There is a story in here of the writer who joined the — you had to join a convent in order to get an education. You looked at your mother, who had twenty-four children in a row. Women were pregnant or taking care of children their whole lives. You were married off in puberty, probably to a man much older than you that you didn’t know. How are you going to write books? I just love how they found ways around all of these obstacles and were so passionate about expressing themselves and expressing their experiences that they found a way. Some of these books have been a little lost history. Obviously, I found out enough about them to do the research for this book. I was able to find things like Aphra Behn’s work and read some of it. She was a great playwright. When she died, they destroyed her reputation to kind of eliminate her from the canon. I just wanted to honor them and also show other women that no matter what you think you’re dealing with, your experience is valuable. There are ways to get your story out there. Your obstacles maybe aren’t as bad as some of the ones that other women had to deal with in history. It’s meant to be inspirational as well as educational.

Zibby: It could be called And You Thought it Was Hard. It’s great, too, because it gives us a look at — when you pick up a book, you don’t necessarily immerse yourself in what was going on at the time. It’s so important to keep that context. Aside from the copyright date, it’s not always hitting you over the head, when it was written, what was going on, the environment. It just totally changes your thinking. It’s the same thing with art when you go to a museum. Even what you were saying about building on what came before, it’s the same thing. We’re all constantly kind of in dialogue to the point where everybody on this podcast is a response to something, maybe. It’s all related.

Lauren: Yes. This is meant to be a fun book and to bring people — I wanted to tell the stories behind the storytellers. That was really my mission. You know. Being a book lover, you always want to know, what made that person write that? Where did that come from? What inspired them? You read Carson McCullers. It’s so dark, the Southern gothic. Then you read her story, the rheumatic fever. She was this brilliant prodigy pianist. Then because of her illness, she wasn’t able to do any of that. She became a writer instead. She was in pain her whole life. She died young. You see what was going on in her mind in order to create those books. Jane Austen, a favorite, to satirize the importance of marriage for women because it was really the only option. Those books, they’re so beloved, but they are also satirizing what was going on at the time. They wanted their voices to be heard in societies that didn’t really want to hear them. Even Zora Neale Hurston, her work — she’s so incredible. She was this anthropologist. She was down in Haiti doing all of this research. Her and Langston Hughes did this whole ride through the Deep South when it was very dangerous for two Black people to be driving around like that. She kept a gun taped to her leg. In Their Eyes Were Watching God, she was writing in this Southern Black vernacular.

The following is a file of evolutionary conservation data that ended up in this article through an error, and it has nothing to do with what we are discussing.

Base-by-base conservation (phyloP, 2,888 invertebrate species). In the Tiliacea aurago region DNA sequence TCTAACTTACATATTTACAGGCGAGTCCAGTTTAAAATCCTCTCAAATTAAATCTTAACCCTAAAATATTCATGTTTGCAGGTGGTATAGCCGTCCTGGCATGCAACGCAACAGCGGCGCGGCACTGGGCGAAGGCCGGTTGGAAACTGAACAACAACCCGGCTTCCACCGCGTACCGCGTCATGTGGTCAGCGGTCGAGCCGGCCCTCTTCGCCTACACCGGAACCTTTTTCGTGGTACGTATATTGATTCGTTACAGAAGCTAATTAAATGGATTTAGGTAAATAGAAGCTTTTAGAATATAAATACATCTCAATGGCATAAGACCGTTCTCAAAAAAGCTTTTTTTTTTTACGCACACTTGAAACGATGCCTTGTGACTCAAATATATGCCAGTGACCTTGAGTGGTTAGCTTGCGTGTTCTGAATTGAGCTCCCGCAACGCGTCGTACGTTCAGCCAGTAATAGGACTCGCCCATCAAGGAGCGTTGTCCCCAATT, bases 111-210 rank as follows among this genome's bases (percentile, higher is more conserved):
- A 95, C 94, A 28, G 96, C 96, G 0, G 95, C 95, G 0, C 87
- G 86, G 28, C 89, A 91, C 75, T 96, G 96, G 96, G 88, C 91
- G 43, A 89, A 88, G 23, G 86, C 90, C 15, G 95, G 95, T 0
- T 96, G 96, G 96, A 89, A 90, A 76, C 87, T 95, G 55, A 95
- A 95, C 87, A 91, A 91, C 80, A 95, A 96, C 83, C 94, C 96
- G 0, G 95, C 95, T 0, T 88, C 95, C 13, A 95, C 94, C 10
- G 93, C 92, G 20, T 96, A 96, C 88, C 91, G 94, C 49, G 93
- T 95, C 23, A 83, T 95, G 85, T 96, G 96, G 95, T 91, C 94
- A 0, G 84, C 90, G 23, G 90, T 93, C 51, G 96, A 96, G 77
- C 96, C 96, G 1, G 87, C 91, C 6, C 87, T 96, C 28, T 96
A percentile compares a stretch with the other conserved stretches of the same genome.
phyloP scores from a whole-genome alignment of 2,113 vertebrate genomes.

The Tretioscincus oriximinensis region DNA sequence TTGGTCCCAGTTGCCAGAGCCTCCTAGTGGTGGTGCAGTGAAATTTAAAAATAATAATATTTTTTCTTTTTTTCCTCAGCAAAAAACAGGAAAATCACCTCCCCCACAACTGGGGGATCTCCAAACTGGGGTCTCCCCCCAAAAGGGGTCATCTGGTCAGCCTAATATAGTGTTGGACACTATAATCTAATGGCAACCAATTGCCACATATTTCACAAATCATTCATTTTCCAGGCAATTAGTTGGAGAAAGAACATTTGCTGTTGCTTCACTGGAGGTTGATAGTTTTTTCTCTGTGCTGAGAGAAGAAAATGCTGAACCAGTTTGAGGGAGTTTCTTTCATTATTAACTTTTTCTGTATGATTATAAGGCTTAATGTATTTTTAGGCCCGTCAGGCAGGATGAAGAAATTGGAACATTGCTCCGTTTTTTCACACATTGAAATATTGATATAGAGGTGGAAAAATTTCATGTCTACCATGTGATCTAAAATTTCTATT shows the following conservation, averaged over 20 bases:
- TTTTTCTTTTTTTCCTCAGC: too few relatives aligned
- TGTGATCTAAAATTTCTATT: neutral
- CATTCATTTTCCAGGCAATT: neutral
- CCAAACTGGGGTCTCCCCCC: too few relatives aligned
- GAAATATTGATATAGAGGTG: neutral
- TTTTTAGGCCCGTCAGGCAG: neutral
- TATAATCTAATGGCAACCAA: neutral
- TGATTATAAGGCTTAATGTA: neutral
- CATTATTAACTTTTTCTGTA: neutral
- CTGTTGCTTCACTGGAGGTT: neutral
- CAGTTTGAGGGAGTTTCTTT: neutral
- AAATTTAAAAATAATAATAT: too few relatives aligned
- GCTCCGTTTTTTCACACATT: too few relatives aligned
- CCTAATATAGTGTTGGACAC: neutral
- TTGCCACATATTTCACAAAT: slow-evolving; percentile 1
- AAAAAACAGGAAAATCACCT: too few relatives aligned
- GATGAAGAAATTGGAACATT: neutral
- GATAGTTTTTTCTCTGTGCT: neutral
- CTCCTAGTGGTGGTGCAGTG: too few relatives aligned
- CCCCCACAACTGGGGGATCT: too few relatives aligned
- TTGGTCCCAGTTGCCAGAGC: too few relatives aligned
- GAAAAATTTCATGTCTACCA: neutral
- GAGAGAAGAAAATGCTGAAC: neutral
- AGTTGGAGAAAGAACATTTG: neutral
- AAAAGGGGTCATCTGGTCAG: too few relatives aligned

She was deeply criticized for doing that. Again, the male critics kind of shut her down. She died. She died with fifty dollars cleaning hotel rooms, totally unknown. She had an unmarked grave. It wasn’t until the seventies when Alice Walker rediscovered her and brought her to the world and really honored her — now my daughter in high school is reading Their Eyes Are Watching God. It’s interesting how writers get lost and then they become re-found. Octavia Butler, she was a prophet. She was dyslexic. Her mother was a housekeeper. She really struggled to get herself educated. She wrote some of the most incredible science fiction. She made all of these predictions in her science fiction. She won a MacArthur award. She was valued, but her books didn’t really sell in her own lifetime. Now you see Parable of the Sower hit The New York Times best-seller list. They’re reissuing all of her backlist. Readers are finally finding her and her genius. She did a lot of that kind of end-of-the-world dystopian science fiction. All of these zombie movies and The End of Us, in a way, that all came from the work that she was doing. I just want people to value what these women have contributed to our culture.

Zibby: Amazing. We need a contemporary Bookish Broads. It would be interesting, your picks for who people will remember in the next couple centuries and why.

Lauren: It’s hard. You know as a writer. You work with the publisher. This book, it’s illustrated. I tried to have fun illustrations to make it appealing to young people, who are so visual, and just to show — even Zitkala-Ša here, who has also been kind of lost to history, she was taken out of her home as a Lakota Sioux and stripped of all of her language, her culture. She became this incredible violinist. She was the first female to write stories in English about being a Lakota Sioux, about her Native American tradition, and told those folk stories and the stories that up until then had only been oral histories. I’m digressing. Yes, who would be the writers of today? I would love to do a book like that, but I don’t know that I can predict it. I love that in the publishing world, we’re finding and honoring now, all of these contemporary voices that have not really been published before. We’re seeing people from all different cultures and backgrounds and all over the world telling their stories. In storytelling comes empathy and comes understanding and cultural understanding. I think that the contemporary writers are going to be from all different types of backgrounds. Certainly, Zadie Smith would be in there. I wanted to put Zadie Smith in this book, but there’s only so much time and space. Like I said, this wasn’t meant to be encyclopedic. It sort of followed organically. The structure of the book and the writers I chose, they showed up on their own, in a way, in my research.